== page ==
It’s fairly easy to guess early on (well, early-ish) how the story is going to unravel, but the writing and plot is so engrossing, I was more than just a little compelled to read on. It’s a well-structured plot that moves at the right pace. 

Despite the dark elements in the book, the quality of the writing makes this an easy and satisfying read.

These authors have very definitely made it to my look-out-for list.

Tuesday, 6 February 2018

Awake under the Night Sky by Vanya Sharma

This was a romance. A sweet and charming romance, but it lacked maturity, and reminded me more of a YA or serialised magazine story…in something like Woman’s Weekly or The Lady.

It’s a story of two young people who meet while they’re studying in India and fall deeply in love. But each have ambitions that drive them apart geographically. Vivian…to follow in the footsteps of her humanitarian grandmother, wanting to make a difference in third-world countries, and Andrea, who has pledged to make a success of his father’s ailing glass factory in Venice. Each does his and her best to forget and move on from the love they shared, but, as they find, it’s an obstacle they find hard to overcome.

The story lacked research, credibility and authenticity. Vivian was Spanish, Andrea, Italian and their study was in India. Somehow, there were no language barriers. The story was a little jerky, jumping around continents and time frames, and it was a little monotonous. Nothing very much happens until the end.

Sharma has tender and sympathetic way with words and can certainly execute a love story, but I think this was a little undeveloped and a tad ‘raw’. With experience and the proper guidance, I'm positive this author will evolve promisingly.

Saturday, 20 January 2018

Anatomy of a Scandal by Sarah Vaughan

A mix of first and third person POVs drives this story of a hard-nosed lawyer, Kate Woodcroft, intent on finding the charismatic James Whitehouse, an up-and-coming member of parliament, guilty of rape, an accusation made against him by the woman with whom he’d had a short affair. Sophie, his wife and university girlfriend, has to believe that everything he says, in court and out, is true. But her conviction is rocky, to say the least, because of THAT event in their final university year…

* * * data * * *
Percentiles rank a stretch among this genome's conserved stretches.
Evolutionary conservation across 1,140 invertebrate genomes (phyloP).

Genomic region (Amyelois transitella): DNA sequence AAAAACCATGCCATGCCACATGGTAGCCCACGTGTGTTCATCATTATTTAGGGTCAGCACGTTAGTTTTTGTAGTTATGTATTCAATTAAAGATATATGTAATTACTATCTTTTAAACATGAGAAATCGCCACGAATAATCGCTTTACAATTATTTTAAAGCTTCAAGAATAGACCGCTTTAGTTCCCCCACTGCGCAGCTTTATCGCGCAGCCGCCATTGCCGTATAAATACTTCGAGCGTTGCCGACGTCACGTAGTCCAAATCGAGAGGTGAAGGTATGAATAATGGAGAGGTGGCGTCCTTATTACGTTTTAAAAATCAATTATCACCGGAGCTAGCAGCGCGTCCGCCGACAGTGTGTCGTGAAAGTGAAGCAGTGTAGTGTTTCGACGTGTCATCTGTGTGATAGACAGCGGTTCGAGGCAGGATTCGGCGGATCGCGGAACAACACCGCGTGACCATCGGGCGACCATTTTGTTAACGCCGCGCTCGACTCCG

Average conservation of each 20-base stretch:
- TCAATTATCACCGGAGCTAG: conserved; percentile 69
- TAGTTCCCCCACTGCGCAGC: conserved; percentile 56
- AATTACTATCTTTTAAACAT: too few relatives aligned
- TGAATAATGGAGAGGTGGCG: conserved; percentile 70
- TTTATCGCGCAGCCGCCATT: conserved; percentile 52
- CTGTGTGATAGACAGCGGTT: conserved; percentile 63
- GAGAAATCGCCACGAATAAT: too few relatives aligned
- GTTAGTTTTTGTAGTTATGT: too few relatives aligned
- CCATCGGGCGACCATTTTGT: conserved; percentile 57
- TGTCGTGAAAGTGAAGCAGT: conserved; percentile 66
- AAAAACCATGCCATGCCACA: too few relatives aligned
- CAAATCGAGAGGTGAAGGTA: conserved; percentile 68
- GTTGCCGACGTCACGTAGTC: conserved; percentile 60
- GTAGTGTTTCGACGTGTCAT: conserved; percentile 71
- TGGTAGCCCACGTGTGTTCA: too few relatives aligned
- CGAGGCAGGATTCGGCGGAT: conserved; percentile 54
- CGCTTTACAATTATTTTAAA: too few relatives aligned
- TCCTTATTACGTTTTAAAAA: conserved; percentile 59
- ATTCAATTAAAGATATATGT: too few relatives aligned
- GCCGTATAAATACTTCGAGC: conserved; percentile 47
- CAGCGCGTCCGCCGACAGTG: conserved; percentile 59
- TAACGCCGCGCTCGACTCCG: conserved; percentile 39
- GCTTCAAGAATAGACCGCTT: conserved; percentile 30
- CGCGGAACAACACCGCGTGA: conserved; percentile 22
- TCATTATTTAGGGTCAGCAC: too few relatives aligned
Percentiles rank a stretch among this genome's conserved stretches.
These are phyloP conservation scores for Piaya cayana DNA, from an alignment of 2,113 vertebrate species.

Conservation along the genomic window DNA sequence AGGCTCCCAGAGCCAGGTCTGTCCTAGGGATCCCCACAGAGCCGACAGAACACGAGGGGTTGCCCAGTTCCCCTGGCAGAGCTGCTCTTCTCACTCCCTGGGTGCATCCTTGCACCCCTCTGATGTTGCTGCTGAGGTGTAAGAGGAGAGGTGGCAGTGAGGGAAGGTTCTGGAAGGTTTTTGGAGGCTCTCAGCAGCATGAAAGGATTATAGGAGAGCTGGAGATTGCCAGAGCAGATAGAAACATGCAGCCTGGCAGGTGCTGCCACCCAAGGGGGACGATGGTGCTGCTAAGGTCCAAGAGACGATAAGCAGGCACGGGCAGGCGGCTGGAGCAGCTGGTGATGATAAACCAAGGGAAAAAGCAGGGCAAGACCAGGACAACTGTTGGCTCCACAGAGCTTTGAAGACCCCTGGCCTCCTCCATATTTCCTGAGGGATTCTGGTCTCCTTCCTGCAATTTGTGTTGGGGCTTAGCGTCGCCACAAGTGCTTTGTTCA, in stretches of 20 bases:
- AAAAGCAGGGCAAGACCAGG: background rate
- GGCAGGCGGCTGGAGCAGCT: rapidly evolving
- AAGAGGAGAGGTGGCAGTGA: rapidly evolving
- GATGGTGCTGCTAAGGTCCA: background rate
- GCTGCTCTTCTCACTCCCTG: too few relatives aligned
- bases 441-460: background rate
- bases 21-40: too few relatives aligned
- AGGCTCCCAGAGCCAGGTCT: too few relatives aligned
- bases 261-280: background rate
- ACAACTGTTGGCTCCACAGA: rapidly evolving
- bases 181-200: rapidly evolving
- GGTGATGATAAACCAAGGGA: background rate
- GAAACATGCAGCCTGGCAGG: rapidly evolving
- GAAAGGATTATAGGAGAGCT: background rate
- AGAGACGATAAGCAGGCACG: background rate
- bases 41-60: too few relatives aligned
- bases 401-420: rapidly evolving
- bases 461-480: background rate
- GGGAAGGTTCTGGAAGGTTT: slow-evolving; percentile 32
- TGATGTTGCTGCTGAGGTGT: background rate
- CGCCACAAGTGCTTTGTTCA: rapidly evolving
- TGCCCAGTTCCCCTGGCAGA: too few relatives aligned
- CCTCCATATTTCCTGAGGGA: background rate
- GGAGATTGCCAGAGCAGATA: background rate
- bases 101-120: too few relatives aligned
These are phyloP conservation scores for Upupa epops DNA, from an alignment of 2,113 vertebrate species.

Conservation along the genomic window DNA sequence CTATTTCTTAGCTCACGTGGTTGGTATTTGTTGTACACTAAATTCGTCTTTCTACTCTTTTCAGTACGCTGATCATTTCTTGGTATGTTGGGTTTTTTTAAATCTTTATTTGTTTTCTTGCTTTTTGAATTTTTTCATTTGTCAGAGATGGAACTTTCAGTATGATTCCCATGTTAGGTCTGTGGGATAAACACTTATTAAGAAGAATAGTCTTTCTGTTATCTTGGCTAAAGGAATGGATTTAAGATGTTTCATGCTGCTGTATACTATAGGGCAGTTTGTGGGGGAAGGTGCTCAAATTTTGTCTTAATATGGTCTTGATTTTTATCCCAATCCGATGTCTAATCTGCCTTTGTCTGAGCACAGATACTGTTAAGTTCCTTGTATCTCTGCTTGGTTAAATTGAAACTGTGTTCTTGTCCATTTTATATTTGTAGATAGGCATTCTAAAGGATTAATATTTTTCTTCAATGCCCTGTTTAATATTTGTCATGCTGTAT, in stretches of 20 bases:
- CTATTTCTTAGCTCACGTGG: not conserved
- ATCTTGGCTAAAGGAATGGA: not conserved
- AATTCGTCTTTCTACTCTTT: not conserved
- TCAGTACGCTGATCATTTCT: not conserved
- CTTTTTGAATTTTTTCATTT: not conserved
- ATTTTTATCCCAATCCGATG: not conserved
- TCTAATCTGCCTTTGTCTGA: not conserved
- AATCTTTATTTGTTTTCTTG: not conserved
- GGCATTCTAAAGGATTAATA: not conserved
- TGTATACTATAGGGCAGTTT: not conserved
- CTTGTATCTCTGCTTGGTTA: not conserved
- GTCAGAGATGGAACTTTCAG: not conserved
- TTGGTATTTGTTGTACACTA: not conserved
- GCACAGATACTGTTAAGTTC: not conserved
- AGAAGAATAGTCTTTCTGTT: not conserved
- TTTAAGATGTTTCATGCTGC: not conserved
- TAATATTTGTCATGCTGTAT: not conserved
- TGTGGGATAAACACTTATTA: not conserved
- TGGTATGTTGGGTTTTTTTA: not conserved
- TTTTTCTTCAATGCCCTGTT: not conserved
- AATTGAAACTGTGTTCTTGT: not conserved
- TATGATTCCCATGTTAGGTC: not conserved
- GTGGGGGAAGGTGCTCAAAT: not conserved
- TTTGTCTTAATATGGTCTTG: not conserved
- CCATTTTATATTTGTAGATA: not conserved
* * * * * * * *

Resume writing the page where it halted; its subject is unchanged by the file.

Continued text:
A couple of things irritated me…one, an odd ‘eh, ek, hn, hk, io, il, sy, SY' that ended most chapters. What on earth? Second…either the author or her editors seemed to have suddenly discovered the semicolon, the colon and the n dash and thought it would be a really jolly idea to put them in everywhere. And I mean EVERYWHERE, ninety-nine percent of the time incorrectly used. They really became a hurdle and a real annoyance. The text didn’t flow, and I very nearly put the book into my Kindle’s delete folder. 

I don’t think this enthralled me as much as it should have done. I would have liked more of the plot to be driven by a bit more dialogue rather than (sometimes tedious) narrative, but for all that, I enjoyed it, the way it was written and the little surprises along the way.

The plot was very credible and compelling, as was the style of writing, which was also insightful and intelligent.  Ultimately, I'm glad this book didn't end up in 'Deleted Items' before I finished it.

Monday, 8 January 2018

Hungry for Love by Maya Sacher

Here, supposedly, is a lady with a dilemma. Or does she?

Dentist, Elizabeth’s husband, Jesse, has been in a coma for two very long years. Along comes very handsome Australian zoo curator Aiden, and of course, she falls head-over-heels in love with him. She moves in with Aiden and doesn’t tell him she’s married until, rather predictably, Jesse wakes up. What an inconvenience. Elizabeth then spends the next 75% of the book trying to convince herself and the two men that well, couldn’t the three of them work in a non-ménage-à-trois sort of way. Why couldn’t she just merge them into one perfect man? Really.

I’m afraid I found this situation and Elizabeth very irritating. In fact, I rather wanted to slap her. Let’s remind you, dear: you’re married, and you must have realised that there was every likelihood that your husband (you know the one…in sickness and in health?) might wake up. I disliked her for her infidelity, I disliked her for expecting Jesse to be okay with her infidelity, and I disliked her for continually striving for a three-way set-up. It could work, couldn’t it, alternate weeks with each one? Seriously? I kept hoping that both men would just tell her to get on her bike, but no, she spoke, they said how high. 

I found it difficult to feel anything for any of the characters; they were all rather bland and one-dimensional. Aiden came over as an Eastender, rather than an Aussie and had a very irritating habit of saying ‘bout, instead of about. I’m not sure why.

I think I would have rather read ‘bout Jesse and Elizabeth rebuilding their lives after such a life-changing event. This author certainly has the ability and competence to develop these characters. Maybe there’s a sequel I don’t know about!